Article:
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Restaurant expansions: Pizza, Middle Eastern, Vietnamese, bagels

Main Line's last Peace A Pizza to be transformed into a Snap Custom Pizza.

Time to run down a few expansions and related moves:

The Peace A Pizza shop in Rosemont is being poised to shut down in mid- to late-September after 18 years as owner Pete Howey will retool that location into a Snap Custom Pizza.

Howey, a partner in the design-your-own-pie-for-one-price chain (and a founder of the better-for-you-than-soda New Hope Premium Fountain beverage company), says the transition will coincide with the opening of a Snap store at the University of Delaware.

Rosemont is expected to reopen as a Snap around Halloween. Hope's Cookies next door is unaffected by any of this.

Already there are Snaps in Ardmore (at the site of the very first Peace A Pizza, which opened in 1996 by the Ardmore train station), at Main Street at Exton, and at 1504 Sansom St. in Center City. Howey said he expects 10 Snaps by the end of next year.

Also in the expansion realm:

Pho Street, a casual Vietnamese restaurant with locations in Springfield, Delaware County, and Bryn Mawr, plans to make the leap to Center City in early 2017 with a spot at 2104-06 Market St., which we old-timers remember as part of Nate Ben's Reliable, a furniture store. Metro Commercial's Scott Benson, Michael Gorman, and Lars Kerstein represented the landlord.

Across the street, at the new building at 1919 Market St., David Sloan of Naf Naf Grill, a fast-casual Middle Eastern out of suburban Chicago, says he's looking at a fall opening. The region's first Naf Naf is due to open Sept. 6 in King of Prussia Town Center,  and pita sandwiches will be given away (one per customer) from 11 a.m. to 3 p.m. A third Naf Naf is due this fall at 7000 Midatlantic Drive in Mount Laurel (near the Anthony's Coal-Fired Pizza).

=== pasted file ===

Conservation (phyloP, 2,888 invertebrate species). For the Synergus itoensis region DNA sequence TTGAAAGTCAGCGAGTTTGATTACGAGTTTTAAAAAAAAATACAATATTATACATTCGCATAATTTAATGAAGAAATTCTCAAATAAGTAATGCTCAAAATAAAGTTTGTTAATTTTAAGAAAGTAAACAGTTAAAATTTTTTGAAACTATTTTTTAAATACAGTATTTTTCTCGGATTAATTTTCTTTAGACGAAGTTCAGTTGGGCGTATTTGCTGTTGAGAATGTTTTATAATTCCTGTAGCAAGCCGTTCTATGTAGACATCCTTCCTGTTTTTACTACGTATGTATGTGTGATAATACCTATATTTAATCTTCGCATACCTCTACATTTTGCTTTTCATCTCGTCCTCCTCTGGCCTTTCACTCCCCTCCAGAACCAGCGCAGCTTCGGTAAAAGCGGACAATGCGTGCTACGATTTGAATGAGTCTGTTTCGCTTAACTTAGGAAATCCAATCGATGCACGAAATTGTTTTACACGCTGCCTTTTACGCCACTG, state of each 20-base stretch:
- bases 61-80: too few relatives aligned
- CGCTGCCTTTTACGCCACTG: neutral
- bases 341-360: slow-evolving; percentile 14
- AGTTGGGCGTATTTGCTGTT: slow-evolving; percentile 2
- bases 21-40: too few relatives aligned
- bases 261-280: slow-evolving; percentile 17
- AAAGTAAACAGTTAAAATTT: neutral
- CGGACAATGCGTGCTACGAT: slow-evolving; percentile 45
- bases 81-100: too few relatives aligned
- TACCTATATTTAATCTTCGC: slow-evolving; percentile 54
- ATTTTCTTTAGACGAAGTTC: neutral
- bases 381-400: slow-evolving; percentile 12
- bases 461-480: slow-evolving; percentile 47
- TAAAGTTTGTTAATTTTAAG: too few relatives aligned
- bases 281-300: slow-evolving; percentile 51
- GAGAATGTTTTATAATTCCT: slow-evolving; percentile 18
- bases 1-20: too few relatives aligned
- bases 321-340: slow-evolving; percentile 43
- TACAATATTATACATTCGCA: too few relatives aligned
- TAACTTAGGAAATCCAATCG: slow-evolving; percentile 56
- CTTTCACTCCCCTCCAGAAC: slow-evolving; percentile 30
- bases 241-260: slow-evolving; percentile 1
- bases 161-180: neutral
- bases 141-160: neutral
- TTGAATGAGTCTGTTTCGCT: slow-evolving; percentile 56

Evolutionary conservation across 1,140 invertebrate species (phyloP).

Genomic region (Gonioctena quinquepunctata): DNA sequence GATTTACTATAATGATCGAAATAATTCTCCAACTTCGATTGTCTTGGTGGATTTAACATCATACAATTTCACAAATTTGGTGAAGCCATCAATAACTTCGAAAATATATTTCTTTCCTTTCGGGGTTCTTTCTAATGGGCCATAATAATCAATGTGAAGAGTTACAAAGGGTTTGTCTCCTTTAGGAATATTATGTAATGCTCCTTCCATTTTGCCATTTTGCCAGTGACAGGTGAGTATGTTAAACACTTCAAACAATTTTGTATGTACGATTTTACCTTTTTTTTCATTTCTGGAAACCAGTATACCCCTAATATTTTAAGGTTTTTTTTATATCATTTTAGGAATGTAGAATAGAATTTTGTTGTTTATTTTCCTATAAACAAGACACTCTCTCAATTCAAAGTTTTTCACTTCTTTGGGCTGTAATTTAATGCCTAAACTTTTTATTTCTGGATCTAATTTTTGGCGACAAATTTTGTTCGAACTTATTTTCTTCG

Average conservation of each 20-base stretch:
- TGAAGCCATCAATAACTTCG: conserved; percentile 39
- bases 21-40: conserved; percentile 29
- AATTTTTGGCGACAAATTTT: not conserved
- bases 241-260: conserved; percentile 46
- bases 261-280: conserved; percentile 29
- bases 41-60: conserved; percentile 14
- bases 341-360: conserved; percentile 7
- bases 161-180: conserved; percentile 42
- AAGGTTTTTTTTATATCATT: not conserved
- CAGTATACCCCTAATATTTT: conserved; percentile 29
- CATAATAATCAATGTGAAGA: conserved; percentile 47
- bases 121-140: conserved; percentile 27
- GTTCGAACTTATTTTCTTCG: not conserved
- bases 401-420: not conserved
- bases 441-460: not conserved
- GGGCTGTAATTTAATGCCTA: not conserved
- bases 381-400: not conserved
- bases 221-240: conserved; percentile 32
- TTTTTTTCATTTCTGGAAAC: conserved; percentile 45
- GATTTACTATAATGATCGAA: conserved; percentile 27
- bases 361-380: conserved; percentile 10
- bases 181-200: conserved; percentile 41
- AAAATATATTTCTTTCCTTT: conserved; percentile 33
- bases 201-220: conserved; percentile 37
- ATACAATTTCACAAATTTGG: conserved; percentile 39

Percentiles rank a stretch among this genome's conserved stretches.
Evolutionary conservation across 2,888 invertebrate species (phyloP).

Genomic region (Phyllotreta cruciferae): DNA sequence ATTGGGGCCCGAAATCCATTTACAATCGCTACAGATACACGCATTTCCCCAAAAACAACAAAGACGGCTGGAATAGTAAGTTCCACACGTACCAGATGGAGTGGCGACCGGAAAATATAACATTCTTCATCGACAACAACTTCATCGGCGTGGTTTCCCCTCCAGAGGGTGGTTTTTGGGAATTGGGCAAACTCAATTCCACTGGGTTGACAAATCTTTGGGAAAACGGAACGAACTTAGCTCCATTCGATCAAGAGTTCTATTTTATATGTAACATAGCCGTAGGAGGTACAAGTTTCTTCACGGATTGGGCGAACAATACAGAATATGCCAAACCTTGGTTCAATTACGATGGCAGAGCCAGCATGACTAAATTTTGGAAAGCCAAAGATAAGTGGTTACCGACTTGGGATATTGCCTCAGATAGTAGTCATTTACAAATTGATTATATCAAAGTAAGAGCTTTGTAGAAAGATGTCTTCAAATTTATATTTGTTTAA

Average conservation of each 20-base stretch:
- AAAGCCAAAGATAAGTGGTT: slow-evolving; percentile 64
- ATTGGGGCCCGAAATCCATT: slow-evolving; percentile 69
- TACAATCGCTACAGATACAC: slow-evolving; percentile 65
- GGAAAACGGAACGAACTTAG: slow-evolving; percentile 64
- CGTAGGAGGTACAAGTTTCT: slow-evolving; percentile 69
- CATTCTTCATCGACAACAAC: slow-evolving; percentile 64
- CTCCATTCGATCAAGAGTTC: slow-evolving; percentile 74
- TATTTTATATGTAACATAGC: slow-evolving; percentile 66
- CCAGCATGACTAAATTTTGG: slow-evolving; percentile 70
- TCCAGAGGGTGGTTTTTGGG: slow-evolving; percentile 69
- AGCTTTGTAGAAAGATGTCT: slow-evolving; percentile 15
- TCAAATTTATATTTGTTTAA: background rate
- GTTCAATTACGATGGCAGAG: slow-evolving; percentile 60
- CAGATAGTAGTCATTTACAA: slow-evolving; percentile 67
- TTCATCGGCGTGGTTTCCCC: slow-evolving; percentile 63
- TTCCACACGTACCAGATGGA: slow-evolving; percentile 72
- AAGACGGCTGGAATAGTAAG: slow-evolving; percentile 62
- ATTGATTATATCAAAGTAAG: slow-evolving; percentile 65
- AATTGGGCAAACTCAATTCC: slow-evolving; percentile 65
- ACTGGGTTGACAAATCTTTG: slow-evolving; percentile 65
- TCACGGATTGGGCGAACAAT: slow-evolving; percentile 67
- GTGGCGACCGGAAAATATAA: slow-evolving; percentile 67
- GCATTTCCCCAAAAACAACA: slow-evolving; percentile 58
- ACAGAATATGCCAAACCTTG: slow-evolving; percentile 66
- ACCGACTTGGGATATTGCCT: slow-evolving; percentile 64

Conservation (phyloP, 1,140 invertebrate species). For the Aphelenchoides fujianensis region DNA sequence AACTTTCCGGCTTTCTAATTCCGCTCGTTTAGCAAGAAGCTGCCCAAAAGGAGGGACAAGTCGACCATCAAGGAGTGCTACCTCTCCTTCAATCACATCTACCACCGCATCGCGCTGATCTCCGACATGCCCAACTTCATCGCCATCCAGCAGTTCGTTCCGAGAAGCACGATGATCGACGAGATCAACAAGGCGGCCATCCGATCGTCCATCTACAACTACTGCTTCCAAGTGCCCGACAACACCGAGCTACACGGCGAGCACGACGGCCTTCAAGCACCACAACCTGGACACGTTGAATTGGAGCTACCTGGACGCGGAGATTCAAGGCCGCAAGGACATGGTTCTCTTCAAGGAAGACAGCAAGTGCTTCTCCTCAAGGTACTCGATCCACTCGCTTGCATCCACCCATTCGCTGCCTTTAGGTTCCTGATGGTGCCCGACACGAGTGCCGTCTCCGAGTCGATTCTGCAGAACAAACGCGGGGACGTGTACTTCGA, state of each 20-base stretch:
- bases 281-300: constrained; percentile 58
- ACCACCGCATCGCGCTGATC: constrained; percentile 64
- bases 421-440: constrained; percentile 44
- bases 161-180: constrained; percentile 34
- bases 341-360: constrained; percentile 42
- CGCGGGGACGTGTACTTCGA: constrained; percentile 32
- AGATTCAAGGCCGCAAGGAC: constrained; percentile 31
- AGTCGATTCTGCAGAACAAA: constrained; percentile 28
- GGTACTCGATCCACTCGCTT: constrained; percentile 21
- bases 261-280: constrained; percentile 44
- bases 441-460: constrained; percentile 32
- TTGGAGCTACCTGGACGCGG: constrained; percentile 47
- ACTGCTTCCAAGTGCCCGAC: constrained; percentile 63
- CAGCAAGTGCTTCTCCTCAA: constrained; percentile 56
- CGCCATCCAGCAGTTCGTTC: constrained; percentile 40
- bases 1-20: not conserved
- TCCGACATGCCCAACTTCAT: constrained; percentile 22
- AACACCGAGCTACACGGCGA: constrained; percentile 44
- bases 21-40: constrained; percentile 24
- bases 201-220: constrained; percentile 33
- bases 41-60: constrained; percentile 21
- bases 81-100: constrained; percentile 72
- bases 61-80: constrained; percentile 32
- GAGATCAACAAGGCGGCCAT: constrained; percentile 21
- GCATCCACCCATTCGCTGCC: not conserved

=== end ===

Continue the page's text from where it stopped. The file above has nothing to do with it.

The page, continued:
In University City, Spread Bagelry's second shop is nearly ready for prime time at 36th and Chestnut Streets. And also 'round here: David Fine of the bagel truck Schmear It says he is looking at late September for his brick-and-mortar location a block away, at the mixed-use building at 3601 Market St. Speaking of 3601, also home of Herban Quality Eats: The long-talked-about Danlu - a posh spinoff of Berwyn's pan-Asian hit Nectar - should be under construction soon, says partner Patrick Feury.

Condiment - a Reading Terminal Market stand selling made-to-order butter and mayo as well as assorted condiments to complement the market's fresh foods - is aiming to open around Labor Day, says owner Elizabeth Halen, who also owns the nearby Flying Monkey Bakery.

In Chestnut Hill, Manish Chopra - who operates the Cross Culture Indian restaurant in Haddonfield (but not the other regional locations) - is readying Banjara, an Indian BYOB, at Top of the Hill, where Heirloom was (8705 Germantown Ave.). It's about a month away.

Marvin Graaf of Cresheim Valley Grain Exchange and Falls Taproom is headed to Montgomery County to open a second pizzeria, now that Pizzeria Nonna, his three-month-old Germantown NEPA-style pizza shop, is humming along. The next one, opening in September, will be Gracie's Homemade Pasta & Pizza, at 17 Limekiln Pike in Glenside. The location (in photo above) has been all sorts of trattorias over the years. Graaf, naming the place for his mother, promises house-made pastas, Neapolitan-style pizza, build-your-own boards of Italian charcuterie, cheeses and homemade accompaniments (more than just mustards and compotes), and a seasonal menu of mostly southern Italian dishes in a vintage-y look.

In Manayunk, Paul and Pat Ryan of Ryan's Pub in West Chester are revamping the old Flat Rock Saloon at 4301 Main St. They're in the early stages, and a timeline is not available.